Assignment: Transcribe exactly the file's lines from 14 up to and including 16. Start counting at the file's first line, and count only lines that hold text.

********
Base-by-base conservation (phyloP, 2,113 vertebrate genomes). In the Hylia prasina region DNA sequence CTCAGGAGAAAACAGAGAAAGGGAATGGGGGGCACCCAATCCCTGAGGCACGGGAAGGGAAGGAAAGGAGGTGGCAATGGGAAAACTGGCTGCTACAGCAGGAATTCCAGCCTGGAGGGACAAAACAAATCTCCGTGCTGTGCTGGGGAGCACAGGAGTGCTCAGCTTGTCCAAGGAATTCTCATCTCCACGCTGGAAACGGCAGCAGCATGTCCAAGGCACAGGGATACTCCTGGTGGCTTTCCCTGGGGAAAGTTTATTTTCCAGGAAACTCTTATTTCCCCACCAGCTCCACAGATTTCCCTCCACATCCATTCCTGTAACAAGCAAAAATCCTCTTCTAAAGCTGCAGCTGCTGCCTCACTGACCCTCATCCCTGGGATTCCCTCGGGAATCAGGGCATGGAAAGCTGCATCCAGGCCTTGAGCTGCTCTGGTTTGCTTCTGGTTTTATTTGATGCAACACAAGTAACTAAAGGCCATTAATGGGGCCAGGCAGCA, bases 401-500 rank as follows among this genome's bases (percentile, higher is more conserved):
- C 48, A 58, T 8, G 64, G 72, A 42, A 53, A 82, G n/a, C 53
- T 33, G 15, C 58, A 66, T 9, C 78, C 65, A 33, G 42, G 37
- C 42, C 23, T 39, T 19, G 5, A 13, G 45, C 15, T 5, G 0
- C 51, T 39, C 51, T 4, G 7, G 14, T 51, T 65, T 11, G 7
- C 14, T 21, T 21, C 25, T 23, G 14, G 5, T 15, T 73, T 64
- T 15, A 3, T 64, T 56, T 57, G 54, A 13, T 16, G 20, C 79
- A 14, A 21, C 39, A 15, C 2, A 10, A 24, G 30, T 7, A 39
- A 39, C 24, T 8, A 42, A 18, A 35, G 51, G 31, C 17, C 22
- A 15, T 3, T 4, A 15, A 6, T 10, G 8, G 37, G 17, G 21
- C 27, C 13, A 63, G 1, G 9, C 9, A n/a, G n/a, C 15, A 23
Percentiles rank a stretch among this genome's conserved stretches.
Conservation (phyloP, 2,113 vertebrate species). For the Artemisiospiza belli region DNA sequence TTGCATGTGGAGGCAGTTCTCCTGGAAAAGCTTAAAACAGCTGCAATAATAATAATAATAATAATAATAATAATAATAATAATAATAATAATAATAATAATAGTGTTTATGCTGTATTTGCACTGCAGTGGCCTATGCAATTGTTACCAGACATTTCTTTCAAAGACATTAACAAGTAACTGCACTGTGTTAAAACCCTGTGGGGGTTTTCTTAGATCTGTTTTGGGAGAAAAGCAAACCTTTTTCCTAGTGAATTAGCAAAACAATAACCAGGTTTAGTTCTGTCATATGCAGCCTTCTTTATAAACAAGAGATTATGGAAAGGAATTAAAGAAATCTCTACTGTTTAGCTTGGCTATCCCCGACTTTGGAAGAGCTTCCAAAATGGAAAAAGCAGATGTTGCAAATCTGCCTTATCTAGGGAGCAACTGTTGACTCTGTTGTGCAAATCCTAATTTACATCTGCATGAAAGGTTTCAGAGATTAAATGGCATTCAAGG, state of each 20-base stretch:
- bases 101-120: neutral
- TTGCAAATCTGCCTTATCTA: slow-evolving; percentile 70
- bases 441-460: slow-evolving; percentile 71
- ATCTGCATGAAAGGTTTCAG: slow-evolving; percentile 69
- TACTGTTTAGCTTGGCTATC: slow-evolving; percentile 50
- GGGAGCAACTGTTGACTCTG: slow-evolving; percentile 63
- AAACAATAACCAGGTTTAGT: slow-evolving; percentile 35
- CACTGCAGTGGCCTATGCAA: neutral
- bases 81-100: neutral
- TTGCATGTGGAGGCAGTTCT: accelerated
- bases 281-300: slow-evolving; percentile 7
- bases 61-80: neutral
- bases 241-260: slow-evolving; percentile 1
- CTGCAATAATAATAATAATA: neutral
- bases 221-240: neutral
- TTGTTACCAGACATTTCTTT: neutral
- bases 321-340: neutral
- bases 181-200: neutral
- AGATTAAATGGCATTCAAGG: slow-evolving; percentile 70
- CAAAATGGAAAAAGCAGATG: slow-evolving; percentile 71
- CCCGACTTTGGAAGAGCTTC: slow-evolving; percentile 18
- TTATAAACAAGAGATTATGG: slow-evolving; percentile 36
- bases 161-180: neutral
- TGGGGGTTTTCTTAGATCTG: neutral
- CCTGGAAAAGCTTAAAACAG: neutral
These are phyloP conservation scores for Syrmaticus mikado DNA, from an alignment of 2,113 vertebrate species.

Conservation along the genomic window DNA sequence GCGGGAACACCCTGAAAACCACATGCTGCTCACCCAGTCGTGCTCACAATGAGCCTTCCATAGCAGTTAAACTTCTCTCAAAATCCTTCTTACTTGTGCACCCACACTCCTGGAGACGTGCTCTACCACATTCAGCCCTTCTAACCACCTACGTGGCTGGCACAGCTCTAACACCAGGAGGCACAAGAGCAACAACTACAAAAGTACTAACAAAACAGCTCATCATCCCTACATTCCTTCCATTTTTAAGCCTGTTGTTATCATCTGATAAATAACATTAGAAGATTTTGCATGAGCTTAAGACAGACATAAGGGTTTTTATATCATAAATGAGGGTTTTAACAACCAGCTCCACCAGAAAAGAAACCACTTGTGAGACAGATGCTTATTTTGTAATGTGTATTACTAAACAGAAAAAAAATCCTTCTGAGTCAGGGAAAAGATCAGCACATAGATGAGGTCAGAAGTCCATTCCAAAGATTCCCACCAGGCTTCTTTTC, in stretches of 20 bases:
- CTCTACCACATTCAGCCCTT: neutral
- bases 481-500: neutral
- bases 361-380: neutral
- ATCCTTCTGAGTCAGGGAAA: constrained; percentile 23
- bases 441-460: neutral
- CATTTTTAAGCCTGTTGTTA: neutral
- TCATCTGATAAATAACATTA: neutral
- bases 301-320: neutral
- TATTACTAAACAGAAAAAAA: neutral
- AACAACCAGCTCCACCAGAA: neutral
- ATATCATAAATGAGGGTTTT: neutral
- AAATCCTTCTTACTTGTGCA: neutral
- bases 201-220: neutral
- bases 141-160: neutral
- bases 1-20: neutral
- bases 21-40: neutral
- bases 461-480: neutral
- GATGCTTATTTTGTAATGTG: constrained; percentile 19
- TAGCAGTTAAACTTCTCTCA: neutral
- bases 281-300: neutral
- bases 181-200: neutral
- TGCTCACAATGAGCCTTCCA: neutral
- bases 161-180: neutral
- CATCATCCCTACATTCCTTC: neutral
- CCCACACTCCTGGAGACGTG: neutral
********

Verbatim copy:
- bases 101-120: neutral
- TTGCAAATCTGCCTTATCTA: slow-evolving; percentile 70
- bases 441-460: slow-evolving; percentile 71